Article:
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Is Your Revocable Living Trust Actually Going to Avoid Probate?


So you’ve gone to the time and expense of creating a Revocable Living Trust. The real question now is whether or not your fancy new trust is actually going to effectively avoid probate for your family after your death. Probate is the formal court process that is necessitated when you die with assets that are still titled in your name alone. Thus, you better be sure that in addition to having created merely created your new trust, you better also have taken the necessary steps to properly fund it. If not, your family may be unexpectedly experiencing the joys of the probate process firsthand.

In our practice I can’t tell you how many times we’ve had people come in after the death of a loved one with the fancy binder containing the Decedent’s trust documents only to discover that the trust was never properly funded. Here are three (3) steps that people often fail to take when establishing a revocable living trust.

1. Make sure that the deeds to ALL of your real property have been retitled and recorded in the name of your trust. Sure, when the trust was created the attorney helped transfer the title to your primary residence into it, but what about other properties that you might own. How about the condo in Florida, the cottage in another state, or the hunting camp that been in your family forever? Sound familiar? If this sounds like your situation, you better make sure that you take the necessary steps to have these other properties actually transferred into your trust or your family is not only going to be faced with going through the probate process, but they may actually have to do so multiple times in multiple state jurisdictions. Don’t let this happen to you.

2. Make sure that any family business entity that you own has been titled into the name of the trust. This is another step commonly missed when a revocable living trust may first have been established. If you have an interest in a corporation, an LLC, a partnership or any other kind of business formation, you better make sure that you have taken the necessary steps to ensure that it will actually pass through your trust to your intended heirs and beneficiaries. It is easy to forget about making changes to such business entities when you’re working on your estate planning and creating your trust documents. Hopefully, you had an experienced estate planning attorney who actually took the time to address such concerns. If not, it’s extremely important that you take steps while you’re still living to retitle such business shares or ownership interests. One possible option may be to “assign” the shares or business interests to your Living Trust so that you’re holding them as Trustee and not individually. Another possible option might be to explore creating a transfer-on-death (TOD) or pay-on-death (POD) provision in your actual business formation papers or corporate agreement.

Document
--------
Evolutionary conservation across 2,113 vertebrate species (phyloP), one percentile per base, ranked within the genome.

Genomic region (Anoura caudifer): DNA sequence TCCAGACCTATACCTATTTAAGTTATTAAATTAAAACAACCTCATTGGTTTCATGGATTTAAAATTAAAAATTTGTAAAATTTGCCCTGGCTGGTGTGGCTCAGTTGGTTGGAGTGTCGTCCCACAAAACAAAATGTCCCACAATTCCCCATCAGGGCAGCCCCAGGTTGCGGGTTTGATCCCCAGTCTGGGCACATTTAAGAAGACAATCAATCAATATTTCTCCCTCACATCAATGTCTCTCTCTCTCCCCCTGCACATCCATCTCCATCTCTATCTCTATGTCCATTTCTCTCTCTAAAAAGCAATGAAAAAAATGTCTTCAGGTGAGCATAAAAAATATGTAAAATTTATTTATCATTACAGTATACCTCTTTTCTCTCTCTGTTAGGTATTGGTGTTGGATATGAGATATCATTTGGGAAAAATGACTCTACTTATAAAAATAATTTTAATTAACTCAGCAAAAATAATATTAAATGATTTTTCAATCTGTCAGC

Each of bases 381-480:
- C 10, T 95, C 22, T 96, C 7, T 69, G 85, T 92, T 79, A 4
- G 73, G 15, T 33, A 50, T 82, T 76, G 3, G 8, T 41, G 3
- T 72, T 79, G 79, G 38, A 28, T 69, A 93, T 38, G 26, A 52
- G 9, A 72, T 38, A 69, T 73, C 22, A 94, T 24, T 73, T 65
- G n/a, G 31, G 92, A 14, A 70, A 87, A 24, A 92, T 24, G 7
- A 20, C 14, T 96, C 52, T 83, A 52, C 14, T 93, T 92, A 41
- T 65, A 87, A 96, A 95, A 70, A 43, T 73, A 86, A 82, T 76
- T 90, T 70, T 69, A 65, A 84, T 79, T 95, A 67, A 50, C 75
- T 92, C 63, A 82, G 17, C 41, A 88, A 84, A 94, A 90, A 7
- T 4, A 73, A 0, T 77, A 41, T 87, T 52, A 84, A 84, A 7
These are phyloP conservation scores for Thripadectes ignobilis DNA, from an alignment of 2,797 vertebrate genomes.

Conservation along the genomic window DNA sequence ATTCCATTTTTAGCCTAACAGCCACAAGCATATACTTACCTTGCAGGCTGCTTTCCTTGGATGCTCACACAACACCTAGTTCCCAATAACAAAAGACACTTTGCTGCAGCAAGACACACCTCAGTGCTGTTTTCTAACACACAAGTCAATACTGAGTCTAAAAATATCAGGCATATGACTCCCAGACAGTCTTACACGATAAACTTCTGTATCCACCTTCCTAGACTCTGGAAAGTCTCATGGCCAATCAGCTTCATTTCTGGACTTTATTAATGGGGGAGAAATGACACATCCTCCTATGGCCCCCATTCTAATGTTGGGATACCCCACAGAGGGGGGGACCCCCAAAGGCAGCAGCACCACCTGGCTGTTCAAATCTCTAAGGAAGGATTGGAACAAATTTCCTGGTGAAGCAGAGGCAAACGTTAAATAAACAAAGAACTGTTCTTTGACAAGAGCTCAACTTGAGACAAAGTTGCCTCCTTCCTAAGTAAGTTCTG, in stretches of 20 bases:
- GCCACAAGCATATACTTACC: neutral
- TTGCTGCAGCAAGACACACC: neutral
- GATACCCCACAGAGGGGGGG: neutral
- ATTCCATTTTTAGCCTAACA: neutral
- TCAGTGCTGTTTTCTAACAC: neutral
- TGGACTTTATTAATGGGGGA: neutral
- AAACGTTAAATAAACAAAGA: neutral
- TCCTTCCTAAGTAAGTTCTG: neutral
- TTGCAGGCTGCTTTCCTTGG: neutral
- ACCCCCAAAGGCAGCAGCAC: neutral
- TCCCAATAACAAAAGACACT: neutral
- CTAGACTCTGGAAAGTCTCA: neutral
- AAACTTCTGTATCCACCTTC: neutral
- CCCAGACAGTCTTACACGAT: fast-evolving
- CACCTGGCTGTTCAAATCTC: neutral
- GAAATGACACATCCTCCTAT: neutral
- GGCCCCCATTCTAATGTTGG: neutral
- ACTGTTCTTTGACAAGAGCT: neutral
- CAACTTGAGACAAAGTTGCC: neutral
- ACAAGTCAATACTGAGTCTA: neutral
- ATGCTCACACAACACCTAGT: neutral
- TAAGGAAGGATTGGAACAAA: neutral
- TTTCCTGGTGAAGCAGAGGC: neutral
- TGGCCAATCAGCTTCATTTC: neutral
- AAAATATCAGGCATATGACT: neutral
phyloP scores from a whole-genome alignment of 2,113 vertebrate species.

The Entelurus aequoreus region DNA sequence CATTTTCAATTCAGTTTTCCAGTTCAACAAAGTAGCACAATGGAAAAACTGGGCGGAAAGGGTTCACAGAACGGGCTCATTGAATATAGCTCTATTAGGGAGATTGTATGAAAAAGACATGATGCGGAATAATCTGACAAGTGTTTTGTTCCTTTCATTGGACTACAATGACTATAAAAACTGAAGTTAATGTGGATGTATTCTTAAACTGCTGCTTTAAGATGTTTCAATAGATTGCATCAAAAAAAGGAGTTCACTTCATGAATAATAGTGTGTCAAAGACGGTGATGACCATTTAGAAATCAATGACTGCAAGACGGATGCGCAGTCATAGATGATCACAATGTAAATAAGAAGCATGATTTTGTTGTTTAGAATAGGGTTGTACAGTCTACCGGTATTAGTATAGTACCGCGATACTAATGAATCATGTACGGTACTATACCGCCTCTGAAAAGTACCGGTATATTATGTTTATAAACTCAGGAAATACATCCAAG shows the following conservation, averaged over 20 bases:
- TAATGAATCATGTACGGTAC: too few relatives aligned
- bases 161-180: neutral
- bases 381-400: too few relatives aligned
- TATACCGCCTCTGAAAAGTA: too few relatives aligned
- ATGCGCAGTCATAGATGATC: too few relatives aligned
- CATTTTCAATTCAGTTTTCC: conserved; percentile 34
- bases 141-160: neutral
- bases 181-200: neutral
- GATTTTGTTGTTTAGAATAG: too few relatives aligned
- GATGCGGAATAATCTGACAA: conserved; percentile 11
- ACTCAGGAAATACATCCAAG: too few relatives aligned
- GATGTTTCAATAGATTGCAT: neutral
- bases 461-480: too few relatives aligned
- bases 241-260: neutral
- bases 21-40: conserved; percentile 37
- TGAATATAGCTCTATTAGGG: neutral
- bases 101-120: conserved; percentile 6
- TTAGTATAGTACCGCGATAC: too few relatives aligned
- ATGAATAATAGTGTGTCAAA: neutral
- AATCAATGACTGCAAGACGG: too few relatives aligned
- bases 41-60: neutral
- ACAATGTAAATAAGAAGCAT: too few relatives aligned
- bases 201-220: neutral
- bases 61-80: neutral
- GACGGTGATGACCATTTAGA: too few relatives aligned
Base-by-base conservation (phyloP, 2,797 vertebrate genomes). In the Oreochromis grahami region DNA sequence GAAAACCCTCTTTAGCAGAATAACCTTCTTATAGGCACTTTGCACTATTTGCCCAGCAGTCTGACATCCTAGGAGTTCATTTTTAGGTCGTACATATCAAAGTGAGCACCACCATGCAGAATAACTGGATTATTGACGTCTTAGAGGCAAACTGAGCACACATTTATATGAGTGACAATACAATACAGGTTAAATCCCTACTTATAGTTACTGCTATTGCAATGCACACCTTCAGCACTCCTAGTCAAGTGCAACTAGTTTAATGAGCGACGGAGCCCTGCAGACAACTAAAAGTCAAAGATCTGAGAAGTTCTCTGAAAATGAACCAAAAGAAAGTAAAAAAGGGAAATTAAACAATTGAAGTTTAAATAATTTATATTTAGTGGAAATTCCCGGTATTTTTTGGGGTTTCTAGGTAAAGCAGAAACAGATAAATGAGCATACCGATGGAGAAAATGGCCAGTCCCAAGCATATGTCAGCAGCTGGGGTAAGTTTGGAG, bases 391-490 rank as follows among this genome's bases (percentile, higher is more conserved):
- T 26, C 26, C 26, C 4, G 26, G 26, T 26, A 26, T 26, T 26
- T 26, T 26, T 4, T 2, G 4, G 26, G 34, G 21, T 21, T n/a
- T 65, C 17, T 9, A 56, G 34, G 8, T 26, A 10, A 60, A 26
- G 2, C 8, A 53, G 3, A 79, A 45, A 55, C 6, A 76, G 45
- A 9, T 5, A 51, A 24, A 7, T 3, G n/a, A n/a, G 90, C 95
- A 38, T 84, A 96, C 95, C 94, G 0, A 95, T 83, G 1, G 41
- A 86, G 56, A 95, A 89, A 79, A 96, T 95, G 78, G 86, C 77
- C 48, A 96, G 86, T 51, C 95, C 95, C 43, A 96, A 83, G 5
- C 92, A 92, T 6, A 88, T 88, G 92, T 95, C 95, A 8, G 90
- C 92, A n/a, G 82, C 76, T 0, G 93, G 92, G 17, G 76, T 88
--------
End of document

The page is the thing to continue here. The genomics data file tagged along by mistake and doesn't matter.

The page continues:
3. Make sure that all of your bank and other financial accounts properly designate or reference your revocable living trust. This is another step that is often missed in the early stages after a trust has been created. Many times we see that a client opened a new account after they created their trust, but that they opened it in their individual name rather than as the Trustee of their trust. This misstep can throw such incorrectly titled accounts right back into the probate process. Trust me it’s all too common for us to find that, despite the time and expense a decedent may have initially taken to create their trust, many of their investment accounts are still in their names along at the time of death. Even if some of those accounts are relatively small, the bank or financial institution may nevertheless insist on probate papers being obtained and presented in order to access or closeout such funds. Remember this, have multiple accounts in multiple states in your name alone could lead to your family having to probate your estate in multiple jurisdictions.

While you may be able to take some of the above-mentioned steps on your own, it’s probably a very good idea to have an experienced estate attorney help you out. Remember if you make mistakes now, your family will experience the frustration of having to spend both time and money later to correct them. Following these simple steps will dramatically simplify the later administration of your estate and should effectively avoid the need for your family to have to go through the probate process. If you still have questions or would like to discuss any of these matters in greater detail, please just give us a call. We’ve been assisting clients throughout Western Pennsylvania through the estate planning and probate estate administration process with competency, compassion and care for over 25 years.

Pittsburgh Probate Estate Administration and Estate Planning Lawyers